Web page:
Re:View – ‘Agora’
The cinema of ideas seems doomed to fail these days. I’m not entirely surprised, then, that this astonishing big-budget film about the death of intelligence and the birth of religious extremism flopped at the box office.
It tells the story of Hypatia of Alexandria, and recounts one of the greatest acts of vandalism in history, the destruction of the great library at Alexandria by Christians. It goes against the current unthinking growth of extremism, and acts as a dire warning about the loss we face.
Rachel Weisz is Hypatia, mathematician, astronomer, philosopher and atheist who lived in the ascension of Christianity, the death of the Roman Empire and the start of the Dark Ages, when all learning was destroyed by religion and the intellectual development of humankind was set back centuries.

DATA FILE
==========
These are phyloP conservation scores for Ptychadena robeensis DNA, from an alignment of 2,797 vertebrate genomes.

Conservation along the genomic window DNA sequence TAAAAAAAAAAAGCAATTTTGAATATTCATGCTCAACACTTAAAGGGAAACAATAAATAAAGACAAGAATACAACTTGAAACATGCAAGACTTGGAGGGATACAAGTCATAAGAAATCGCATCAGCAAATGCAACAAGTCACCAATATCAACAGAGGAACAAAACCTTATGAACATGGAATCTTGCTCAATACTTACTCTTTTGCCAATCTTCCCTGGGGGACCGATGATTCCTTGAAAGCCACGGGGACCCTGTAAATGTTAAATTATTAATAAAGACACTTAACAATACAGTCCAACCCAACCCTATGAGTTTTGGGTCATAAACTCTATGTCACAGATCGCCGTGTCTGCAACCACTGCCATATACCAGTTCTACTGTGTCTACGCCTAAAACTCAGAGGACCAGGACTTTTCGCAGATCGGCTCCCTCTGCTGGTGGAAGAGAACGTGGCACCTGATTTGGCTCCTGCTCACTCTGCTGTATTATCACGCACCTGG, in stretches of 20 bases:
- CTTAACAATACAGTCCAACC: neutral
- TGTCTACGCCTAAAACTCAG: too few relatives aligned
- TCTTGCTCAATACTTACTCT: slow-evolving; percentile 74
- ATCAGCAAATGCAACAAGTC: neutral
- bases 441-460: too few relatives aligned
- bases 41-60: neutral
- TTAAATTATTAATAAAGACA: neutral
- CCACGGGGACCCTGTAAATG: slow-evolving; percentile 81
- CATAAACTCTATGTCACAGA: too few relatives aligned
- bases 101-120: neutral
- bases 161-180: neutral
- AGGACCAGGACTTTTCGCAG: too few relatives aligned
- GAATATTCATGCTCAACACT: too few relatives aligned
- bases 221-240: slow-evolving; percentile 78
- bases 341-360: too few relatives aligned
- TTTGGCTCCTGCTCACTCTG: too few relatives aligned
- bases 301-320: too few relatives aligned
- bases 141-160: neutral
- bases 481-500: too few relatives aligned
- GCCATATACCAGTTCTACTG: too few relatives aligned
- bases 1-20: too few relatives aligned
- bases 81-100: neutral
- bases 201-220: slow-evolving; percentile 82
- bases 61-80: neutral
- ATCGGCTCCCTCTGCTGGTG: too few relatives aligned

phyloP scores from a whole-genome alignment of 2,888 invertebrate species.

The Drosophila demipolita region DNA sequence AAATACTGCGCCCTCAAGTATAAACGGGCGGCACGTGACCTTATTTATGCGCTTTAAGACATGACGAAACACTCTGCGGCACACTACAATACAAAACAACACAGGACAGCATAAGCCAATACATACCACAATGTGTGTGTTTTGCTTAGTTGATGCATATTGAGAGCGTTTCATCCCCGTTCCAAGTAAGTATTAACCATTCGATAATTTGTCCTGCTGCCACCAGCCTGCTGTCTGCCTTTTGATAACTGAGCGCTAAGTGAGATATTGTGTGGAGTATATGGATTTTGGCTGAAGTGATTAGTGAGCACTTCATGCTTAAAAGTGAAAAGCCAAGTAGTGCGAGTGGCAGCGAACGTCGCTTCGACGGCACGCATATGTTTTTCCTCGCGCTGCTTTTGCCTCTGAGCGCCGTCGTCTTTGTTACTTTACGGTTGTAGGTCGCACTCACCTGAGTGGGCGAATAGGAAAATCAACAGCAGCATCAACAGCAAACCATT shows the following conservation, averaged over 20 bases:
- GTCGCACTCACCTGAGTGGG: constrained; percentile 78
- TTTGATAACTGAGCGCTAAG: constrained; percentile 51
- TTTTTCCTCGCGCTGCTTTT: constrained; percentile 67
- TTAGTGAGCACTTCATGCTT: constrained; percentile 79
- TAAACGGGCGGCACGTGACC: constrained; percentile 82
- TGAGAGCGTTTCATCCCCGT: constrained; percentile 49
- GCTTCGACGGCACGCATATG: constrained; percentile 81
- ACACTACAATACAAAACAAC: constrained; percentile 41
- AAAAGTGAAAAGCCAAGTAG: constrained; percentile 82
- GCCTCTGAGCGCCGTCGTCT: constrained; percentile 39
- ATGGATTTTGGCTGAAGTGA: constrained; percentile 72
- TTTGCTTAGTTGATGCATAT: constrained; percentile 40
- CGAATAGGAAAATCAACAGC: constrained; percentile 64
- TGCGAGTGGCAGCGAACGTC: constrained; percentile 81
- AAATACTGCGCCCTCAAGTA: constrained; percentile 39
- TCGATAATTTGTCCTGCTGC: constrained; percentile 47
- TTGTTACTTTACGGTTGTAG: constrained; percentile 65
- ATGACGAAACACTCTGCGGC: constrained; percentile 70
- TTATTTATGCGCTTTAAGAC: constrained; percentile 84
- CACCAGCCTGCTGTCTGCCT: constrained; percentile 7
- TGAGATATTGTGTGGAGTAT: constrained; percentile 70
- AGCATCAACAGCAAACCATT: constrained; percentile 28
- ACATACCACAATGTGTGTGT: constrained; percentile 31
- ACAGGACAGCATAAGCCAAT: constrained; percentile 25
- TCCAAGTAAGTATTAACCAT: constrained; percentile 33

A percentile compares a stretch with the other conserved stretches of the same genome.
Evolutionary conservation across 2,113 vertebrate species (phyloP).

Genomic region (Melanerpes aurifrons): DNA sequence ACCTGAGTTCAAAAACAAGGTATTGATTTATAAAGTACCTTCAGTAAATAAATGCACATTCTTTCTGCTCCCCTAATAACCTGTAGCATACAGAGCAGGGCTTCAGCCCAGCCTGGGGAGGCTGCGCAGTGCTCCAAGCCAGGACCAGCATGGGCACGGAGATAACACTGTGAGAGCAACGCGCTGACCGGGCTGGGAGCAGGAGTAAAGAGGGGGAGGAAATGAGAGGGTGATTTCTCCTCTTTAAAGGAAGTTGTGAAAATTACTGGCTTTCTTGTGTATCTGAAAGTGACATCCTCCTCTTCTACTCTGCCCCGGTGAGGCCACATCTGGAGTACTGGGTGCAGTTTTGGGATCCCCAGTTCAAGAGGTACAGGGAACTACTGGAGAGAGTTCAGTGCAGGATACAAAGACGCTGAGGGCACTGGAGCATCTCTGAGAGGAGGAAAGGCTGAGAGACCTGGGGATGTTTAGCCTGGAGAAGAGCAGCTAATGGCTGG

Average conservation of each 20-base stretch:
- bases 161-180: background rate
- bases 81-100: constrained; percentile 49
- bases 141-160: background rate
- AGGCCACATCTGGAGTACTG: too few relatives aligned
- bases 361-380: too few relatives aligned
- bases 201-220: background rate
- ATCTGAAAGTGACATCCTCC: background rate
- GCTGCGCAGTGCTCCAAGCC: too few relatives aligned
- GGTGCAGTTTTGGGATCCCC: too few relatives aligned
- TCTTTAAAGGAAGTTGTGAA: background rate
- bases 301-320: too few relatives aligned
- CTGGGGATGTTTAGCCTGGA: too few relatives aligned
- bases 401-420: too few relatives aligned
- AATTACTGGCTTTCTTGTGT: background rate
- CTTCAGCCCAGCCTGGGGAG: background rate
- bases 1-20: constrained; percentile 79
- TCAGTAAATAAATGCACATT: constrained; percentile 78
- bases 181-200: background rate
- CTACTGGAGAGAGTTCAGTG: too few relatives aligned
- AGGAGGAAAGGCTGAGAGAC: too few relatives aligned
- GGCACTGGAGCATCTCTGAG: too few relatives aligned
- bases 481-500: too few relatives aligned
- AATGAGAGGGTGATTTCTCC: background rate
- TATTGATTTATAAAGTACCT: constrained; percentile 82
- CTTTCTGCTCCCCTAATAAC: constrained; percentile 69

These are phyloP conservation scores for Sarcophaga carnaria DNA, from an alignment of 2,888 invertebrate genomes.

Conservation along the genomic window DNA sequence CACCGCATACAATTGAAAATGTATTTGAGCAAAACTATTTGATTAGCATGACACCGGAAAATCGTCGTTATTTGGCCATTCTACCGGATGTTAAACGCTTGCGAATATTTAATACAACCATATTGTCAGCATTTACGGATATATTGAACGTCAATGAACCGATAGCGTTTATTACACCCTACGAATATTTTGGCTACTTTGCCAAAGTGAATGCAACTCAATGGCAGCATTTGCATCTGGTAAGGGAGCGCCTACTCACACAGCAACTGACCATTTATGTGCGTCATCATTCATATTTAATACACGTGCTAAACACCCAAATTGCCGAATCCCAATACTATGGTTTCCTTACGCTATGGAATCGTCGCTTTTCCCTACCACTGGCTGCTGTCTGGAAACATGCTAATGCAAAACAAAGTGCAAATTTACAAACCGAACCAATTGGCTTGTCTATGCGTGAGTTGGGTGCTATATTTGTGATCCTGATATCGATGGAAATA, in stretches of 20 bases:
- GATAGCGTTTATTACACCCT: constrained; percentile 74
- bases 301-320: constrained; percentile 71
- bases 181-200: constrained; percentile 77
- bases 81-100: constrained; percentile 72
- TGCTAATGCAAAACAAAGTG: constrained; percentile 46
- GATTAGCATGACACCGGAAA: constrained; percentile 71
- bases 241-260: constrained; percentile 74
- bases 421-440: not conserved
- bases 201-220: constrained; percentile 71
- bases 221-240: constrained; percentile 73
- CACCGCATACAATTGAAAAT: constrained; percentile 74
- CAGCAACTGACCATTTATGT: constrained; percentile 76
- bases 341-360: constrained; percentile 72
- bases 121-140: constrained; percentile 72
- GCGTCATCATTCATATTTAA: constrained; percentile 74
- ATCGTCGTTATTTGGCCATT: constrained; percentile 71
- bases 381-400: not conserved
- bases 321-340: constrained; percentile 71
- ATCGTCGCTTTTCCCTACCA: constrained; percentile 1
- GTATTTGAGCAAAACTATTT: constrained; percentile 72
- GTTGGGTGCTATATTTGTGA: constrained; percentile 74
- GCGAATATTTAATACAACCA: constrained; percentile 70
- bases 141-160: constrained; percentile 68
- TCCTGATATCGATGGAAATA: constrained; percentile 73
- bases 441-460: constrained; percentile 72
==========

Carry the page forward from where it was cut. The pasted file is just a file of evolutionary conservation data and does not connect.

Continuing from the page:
Caught between the attentions of her former slave and her pupil, trying to understand the order of the heavens, she is blind to the chaos around her into which the world is slipping. Alexandro Amenabar creates the all-too-believable rise of ignorance, framing his shots so that they seem like frescoes and paintings, then setting his locations against the unknowable vastness of the universe.
This s a film about the failure of society to question what it believes, framed in the style of ‘Ben Hur’, that bombastic epic which did the opposite. Intelligent, gripping filmmaking, it deserved Oscars – and a better fate than the snide reviews of critics who couldn’t handle a modern-day Roman epic, and the blinkered philistinism of the Far Right.
‘Agora’ is bravura, heartbreaking stuff. A dark film for dark times, indeed.